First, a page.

Traditional mortgage takes anywhere from 20 to 30 years to repay. According to Lending Tree, mortgage repayments eat up about 15% of a homeowner’s monthly income on average, which differs by state. For instance, California homeowners typically see 19% of their income going to mortgage payments.
But it’s not the same with tiny homes. For those who decide to build a tiny home from scratch, the maximum cost would be anywhere from $20,000 to $30,000, and less so if a huge part of your build involves the use of reclaimed materials.
Even those that take out home loans with builders enjoy more favorable terms. Financing through a builder only requires a 10 to 25% downpayment (most move-in ready tiny homes cost anywhere from $40,000 to $150,000) with mortgage contracts that are payable within 7 years on average.
This type of property is also easier to finance through personal loans. Lenders such as LightStream and Lending Club offer great payment terms including fixed interest rates, lower interest rates for applicants with good credit, and no prepayment penalties.
Learn more: Exploring Tiny House Financing Options
3) Relocation Made Easy
With the process of homeownership being so demanding, most families wait until they are 100% fixed on a location before deciding to buy their very first house. This means wasting years’ worth of income on ridiculous rental rates and renter’s insurance.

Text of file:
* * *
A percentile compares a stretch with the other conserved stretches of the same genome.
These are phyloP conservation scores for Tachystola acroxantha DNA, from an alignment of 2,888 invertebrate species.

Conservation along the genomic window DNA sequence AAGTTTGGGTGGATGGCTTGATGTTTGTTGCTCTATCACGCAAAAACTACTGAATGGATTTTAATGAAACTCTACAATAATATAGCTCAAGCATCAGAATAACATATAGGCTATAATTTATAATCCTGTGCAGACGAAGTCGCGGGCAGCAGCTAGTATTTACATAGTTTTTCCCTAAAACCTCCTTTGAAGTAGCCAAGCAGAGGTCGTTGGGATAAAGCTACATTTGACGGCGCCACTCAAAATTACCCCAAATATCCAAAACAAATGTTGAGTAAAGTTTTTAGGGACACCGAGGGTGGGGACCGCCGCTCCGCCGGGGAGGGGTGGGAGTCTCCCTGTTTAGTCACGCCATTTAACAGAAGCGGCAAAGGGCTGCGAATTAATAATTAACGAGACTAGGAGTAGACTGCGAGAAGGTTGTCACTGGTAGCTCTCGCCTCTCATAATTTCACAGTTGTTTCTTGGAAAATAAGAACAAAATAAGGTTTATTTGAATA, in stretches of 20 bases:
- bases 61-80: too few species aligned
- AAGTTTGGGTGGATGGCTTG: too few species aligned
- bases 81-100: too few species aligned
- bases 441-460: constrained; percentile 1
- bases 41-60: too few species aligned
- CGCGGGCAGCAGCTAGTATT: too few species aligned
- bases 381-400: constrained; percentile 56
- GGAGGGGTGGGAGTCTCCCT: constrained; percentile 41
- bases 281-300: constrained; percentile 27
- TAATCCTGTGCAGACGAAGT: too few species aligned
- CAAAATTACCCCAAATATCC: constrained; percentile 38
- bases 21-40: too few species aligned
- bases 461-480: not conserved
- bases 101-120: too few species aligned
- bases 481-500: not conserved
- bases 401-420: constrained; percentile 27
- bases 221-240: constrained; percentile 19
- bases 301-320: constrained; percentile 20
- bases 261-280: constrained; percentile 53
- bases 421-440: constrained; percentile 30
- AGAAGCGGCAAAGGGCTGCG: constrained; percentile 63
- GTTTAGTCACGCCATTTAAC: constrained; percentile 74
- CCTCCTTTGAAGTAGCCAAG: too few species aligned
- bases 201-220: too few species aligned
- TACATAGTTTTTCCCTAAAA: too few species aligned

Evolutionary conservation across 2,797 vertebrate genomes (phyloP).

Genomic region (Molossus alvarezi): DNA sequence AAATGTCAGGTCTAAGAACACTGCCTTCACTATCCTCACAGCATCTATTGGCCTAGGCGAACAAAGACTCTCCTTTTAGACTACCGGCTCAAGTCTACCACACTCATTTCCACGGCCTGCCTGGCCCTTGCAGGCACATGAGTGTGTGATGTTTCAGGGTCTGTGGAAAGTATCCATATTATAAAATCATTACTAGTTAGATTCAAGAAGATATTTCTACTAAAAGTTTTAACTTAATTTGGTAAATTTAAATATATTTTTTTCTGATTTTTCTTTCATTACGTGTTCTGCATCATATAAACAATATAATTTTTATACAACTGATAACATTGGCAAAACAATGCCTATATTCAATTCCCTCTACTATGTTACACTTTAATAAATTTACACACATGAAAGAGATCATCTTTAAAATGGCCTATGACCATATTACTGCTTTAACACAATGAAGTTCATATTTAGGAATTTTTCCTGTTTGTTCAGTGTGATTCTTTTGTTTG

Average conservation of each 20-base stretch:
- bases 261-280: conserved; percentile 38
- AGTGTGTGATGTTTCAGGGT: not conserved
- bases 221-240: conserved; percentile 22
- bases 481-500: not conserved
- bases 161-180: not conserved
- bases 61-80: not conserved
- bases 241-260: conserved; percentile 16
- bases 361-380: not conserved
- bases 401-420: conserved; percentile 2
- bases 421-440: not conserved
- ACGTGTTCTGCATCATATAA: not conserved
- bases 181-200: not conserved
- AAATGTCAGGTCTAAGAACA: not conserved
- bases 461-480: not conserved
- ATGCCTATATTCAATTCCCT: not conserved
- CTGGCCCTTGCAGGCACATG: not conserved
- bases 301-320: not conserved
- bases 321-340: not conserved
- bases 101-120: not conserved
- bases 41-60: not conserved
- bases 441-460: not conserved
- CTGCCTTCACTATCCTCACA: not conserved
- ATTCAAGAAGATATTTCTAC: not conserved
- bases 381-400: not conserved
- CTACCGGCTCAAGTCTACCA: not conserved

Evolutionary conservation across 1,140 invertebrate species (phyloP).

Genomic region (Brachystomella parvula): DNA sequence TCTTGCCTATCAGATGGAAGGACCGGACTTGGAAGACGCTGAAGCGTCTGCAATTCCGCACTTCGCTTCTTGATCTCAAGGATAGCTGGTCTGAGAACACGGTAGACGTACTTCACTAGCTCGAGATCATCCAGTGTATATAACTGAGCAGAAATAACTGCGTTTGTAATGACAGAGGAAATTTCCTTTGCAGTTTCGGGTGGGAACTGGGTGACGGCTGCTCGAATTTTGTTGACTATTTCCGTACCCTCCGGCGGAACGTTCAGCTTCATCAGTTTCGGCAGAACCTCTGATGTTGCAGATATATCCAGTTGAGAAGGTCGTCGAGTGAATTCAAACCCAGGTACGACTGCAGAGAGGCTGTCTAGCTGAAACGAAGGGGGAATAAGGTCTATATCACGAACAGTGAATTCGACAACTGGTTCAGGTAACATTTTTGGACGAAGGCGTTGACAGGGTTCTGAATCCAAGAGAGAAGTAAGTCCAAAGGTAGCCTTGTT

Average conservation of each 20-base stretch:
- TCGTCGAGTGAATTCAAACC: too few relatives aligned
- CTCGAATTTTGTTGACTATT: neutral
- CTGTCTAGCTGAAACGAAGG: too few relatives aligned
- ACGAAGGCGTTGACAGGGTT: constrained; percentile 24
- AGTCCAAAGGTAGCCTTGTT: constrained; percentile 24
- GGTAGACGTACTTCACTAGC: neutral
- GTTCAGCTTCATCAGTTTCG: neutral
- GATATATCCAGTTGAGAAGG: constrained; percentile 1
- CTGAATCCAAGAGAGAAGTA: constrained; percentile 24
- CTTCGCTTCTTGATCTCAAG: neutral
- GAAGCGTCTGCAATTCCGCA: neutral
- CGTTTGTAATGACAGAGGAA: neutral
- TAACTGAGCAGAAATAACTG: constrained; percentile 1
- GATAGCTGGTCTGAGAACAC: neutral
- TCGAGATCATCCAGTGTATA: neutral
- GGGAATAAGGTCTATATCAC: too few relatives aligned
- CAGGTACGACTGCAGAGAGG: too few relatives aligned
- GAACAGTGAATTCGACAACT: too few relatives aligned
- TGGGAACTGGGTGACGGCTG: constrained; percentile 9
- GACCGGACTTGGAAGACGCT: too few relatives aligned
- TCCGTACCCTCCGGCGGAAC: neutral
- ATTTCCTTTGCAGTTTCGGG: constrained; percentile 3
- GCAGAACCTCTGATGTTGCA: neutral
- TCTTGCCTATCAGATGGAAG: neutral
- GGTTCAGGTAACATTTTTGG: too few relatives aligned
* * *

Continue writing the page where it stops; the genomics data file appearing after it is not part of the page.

Owning a tiny home offers solutions to both of these problems. If you build a tiny house on wheels, you can live practically anywhere and travel with your home with no problems. Relocation will become easier because your house can travel with you.
Because tiny homes are much more affordable - and even more so if you build it yourself - you don’t have to spend 10-15 years renting before you buy your first home. Tiny homeowners take anywhere from 3 months to 2 years preparing their very first tiny house. In this span of time, you can save a lot on rental costs and own a property that’s actually yours.